[Image: The solar-aligned ruins of Chankillo, Peru; via the BBC].
The Chankillo ruins, near the Peruvian coast, made the news a few months back when they were discovered to be an ancient solar observatory.
According to NASA, some archaeologists “have nicknamed the ruin’s central complex the ‘Norelco ruin’ based on its resemblance to a modern electric shaver.”
Just southeast of the “electric shaver,” however, are a series of structures called “the Thirteen Towers, which vaguely resemble a slightly curved spine.”
[Image: Photo by Ivan Ghezzi, demonstrating solar alignments with the “slightly curved spine” of the Thirteen Towers; via the BBC].
The Thirteen Towers were the key to the scientists conclusion that the site was a solar observatory. These regularly spaced towers line up along a hill, separated by about 5 meters (16 feet). The towers are easily seen from Chankillo’s central complex, but the views of these towers from the eastern and western observing points are especially illuminating. These viewpoints are situated so that, on the winter and summer solstices, the sunrises and sunsets line up with the towers at either end of the line. Other solar events, such as the rising and setting of the Sun at the mid-points between the solstices, were aligned with different towers.
The BBC quotes a man called Clive Ruggles, professor of archaeoastronomy in Leicester, England: “These towers have been known to exist for a century or so. It seems extraordinary that nobody really recognised them for what they were for so long.”
[Image: Like some kind of machine embedded in the surface of the earth, it’s the Chankillo Observatory. Courtesy of GeoEye/SIME, via NASA’s Earth Observatory].
For all that, though, the surrounding landscape at Chankillo is itself just extraordinary; you can’t see it in the images above, however, so take a look at this image – or even at this huge version of that image, or even at this truly gigantic (3.4mb) version.
Meanwhile, I’m a genuine sucker for solar-alignment theories involving landscapes and architecture; in fact, I was just talking to someone about this the other day.
Yet I’m even more of a sucker for unintentional examples of such things – like houses with pitched gable roofs that accidentally line-up with the sun every summer solstice…
I’ve talked about this kind of thing on BLDGBLOG before – but that doesn’t mean I won’t do it again.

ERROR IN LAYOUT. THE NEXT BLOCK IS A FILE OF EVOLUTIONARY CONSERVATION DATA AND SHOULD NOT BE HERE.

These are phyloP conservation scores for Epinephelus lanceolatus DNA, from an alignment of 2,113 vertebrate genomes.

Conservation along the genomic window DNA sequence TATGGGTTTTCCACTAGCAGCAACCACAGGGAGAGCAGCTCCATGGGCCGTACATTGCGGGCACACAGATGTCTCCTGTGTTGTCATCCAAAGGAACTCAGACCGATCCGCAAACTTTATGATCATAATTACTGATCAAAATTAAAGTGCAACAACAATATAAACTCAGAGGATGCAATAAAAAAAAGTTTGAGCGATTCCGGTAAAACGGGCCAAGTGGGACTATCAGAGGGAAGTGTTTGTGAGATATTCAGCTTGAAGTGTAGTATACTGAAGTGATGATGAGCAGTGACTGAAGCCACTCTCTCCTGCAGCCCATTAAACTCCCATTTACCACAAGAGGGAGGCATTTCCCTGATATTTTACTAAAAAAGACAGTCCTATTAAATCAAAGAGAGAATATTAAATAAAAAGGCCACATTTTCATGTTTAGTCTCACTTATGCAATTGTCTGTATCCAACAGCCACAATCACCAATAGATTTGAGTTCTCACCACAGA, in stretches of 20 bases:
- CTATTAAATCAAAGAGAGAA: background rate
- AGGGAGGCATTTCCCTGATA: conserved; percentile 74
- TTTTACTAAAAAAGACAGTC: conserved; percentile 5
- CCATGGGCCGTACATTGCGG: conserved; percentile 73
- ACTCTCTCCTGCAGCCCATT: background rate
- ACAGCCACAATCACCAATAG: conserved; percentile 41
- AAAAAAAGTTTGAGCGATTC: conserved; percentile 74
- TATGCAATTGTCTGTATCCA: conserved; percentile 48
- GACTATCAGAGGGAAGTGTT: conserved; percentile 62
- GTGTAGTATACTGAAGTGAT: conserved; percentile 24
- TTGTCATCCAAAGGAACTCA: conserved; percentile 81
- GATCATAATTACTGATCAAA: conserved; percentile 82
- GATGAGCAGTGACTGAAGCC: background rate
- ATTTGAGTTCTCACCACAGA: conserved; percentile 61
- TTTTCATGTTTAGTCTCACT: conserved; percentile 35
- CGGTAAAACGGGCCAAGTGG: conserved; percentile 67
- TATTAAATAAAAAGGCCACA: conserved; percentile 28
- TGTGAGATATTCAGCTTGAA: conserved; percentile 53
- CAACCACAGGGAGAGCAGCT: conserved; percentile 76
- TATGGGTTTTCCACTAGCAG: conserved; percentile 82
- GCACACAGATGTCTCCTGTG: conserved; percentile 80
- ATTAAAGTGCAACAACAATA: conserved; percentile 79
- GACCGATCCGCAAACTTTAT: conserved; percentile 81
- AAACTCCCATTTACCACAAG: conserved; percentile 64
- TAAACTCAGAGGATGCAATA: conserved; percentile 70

For instance: one day, a science writer in her late 30s gets an email saying that she’s being sent to report on iceberg calving off the western coast of Greenland.
She takes a boat, along with some climate scientists and oceanographers, and they find themselves inside the region of study by the second week of June. Icebergs are flowing past the ship on all sides; no one can believe how many there are. Measurements are taken; the icebergs continue to drift.
The days grow longer.
[Image: Via Wikipedia].
Then, on the morning of the summer solstice, our science journalist can’t sleep. She’s been up all night, flipping her pillow over and back, shoving the blankets off then pulling them tight again, etc. etc.
Finally, she gets out of bed and wanders out onto the deck of the ship – where she sees the sun of the summer solstice just hanging there.
Incredibly, though, a perfect line of drifting icebergs – ten, twenty, thirty icebergs – stretches out, one after the other, toward the horizon. The effect is uncanny; it looks as if the icebergs have been deliberately placed there, sculpted into an unbroken line by unseen forces – and right above them, of course, is the summer sun, casting a reflective line of golden light from one icy peak to the next.
It’s as if, for that precise moment, from the deck of that particular ship, for that one woman alone, the Arctic seascape has been arranged to line up with the solstice.
In any case, I think there should be an ongoing competition – or at least some kind of internet archive – for photographic proof of unexpected solar alignments: four times a year, perhaps – on the solstices and equinoxes – you go out and search for weird alignments of the sun…
In a small town outside Albany, the windows of every house in one particular cul-de-sac light up, the sun shining straight through house after house, in a perfectly straight line, as if they’d been built for the purpose, a monumental solar observatory the exact size and shape of suburbia – till one family closes their curtains, and the effect is gone.
(Earth Observatory image found via del.icio.us/pruned).